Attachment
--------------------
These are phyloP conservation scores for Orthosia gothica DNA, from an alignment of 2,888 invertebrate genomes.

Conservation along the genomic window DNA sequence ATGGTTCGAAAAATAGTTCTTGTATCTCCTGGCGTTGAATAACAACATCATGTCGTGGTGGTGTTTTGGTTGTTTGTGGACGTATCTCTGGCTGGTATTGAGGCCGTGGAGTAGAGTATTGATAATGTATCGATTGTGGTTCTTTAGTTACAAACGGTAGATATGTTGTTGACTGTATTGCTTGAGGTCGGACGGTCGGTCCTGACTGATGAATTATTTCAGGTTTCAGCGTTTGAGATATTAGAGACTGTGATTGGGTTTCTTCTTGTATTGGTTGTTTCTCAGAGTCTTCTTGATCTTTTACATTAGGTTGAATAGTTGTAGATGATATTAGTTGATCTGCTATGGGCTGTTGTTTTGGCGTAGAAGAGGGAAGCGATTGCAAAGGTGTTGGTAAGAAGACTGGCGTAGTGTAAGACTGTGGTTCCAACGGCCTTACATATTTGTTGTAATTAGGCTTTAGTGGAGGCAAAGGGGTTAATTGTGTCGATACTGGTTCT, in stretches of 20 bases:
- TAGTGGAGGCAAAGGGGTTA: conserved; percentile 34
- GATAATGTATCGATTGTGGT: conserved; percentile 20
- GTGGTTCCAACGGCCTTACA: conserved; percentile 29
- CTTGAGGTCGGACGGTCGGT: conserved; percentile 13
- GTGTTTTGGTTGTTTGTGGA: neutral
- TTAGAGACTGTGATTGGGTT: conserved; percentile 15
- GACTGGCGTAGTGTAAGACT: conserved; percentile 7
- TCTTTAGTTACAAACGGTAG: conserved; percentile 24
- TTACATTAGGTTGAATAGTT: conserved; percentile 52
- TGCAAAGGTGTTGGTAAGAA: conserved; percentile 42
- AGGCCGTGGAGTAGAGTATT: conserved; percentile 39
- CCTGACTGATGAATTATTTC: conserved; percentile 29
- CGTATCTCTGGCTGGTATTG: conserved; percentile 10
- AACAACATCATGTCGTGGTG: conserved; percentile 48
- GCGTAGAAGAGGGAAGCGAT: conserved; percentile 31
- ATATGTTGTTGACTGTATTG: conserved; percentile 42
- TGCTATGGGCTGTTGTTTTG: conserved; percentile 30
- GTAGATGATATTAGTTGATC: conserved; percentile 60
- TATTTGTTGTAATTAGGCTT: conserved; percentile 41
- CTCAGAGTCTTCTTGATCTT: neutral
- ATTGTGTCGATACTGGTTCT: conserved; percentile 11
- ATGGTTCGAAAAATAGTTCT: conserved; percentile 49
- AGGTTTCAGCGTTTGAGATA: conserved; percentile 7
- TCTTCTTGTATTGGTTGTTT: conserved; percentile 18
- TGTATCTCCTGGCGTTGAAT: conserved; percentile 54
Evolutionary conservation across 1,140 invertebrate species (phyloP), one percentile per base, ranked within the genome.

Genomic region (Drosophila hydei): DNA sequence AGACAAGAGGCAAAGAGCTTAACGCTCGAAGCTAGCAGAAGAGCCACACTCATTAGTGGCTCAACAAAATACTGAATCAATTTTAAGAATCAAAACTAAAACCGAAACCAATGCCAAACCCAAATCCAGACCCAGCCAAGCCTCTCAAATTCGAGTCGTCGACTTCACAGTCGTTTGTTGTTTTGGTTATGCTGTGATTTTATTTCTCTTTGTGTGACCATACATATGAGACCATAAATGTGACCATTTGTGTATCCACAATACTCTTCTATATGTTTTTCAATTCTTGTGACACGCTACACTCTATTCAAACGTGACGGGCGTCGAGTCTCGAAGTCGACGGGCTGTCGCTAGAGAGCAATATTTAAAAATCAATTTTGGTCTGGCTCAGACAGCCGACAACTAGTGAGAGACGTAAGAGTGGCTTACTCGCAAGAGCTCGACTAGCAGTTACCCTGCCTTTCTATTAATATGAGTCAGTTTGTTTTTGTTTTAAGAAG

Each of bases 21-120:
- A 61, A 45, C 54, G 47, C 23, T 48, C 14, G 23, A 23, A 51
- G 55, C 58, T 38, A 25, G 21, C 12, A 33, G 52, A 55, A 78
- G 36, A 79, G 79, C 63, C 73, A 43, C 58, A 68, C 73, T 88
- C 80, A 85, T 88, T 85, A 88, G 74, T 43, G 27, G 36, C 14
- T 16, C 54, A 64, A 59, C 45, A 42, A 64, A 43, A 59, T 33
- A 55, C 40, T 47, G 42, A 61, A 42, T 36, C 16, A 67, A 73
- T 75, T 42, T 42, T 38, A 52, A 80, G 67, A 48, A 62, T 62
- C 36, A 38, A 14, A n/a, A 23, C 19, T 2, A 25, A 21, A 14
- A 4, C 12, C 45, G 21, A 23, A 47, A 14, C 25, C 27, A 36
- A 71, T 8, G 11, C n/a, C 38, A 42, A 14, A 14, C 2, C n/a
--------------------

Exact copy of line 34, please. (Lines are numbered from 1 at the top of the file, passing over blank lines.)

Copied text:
- C 80, A 85, T 88, T 85, A 88, G 74, T 43, G 27, G 36, C 14